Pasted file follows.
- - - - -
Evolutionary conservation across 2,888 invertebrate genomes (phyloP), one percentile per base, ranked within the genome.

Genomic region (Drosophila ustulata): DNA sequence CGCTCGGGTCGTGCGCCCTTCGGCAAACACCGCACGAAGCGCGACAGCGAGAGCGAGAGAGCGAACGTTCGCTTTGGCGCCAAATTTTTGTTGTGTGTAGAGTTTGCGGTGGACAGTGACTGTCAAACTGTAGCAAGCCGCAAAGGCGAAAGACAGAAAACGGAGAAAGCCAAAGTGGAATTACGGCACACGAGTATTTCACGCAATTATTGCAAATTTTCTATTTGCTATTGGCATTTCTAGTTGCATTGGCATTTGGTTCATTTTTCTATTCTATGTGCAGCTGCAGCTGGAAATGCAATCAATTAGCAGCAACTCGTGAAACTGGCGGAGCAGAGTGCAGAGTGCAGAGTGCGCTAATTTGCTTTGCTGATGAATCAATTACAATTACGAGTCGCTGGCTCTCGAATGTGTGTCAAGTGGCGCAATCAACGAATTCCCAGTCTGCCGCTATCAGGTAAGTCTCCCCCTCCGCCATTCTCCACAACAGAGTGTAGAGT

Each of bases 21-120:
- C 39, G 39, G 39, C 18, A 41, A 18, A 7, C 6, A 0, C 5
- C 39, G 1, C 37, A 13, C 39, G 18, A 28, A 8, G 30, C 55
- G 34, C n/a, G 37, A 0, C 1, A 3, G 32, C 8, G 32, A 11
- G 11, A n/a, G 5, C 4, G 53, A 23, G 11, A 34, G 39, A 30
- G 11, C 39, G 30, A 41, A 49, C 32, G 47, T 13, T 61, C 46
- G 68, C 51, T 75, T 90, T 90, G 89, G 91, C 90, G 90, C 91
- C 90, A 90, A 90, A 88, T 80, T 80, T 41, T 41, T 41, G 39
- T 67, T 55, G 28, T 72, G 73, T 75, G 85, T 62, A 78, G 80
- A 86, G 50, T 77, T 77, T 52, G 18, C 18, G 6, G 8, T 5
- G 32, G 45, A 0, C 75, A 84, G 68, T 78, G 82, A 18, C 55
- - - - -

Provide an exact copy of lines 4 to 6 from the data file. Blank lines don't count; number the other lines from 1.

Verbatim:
- C 39, G 39, G 39, C 18, A 41, A 18, A 7, C 6, A 0, C 5
- C 39, G 1, C 37, A 13, C 39, G 18, A 28, A 8, G 30, C 55
- G 34, C n/a, G 37, A 0, C 1, A 3, G 32, C 8, G 32, A 11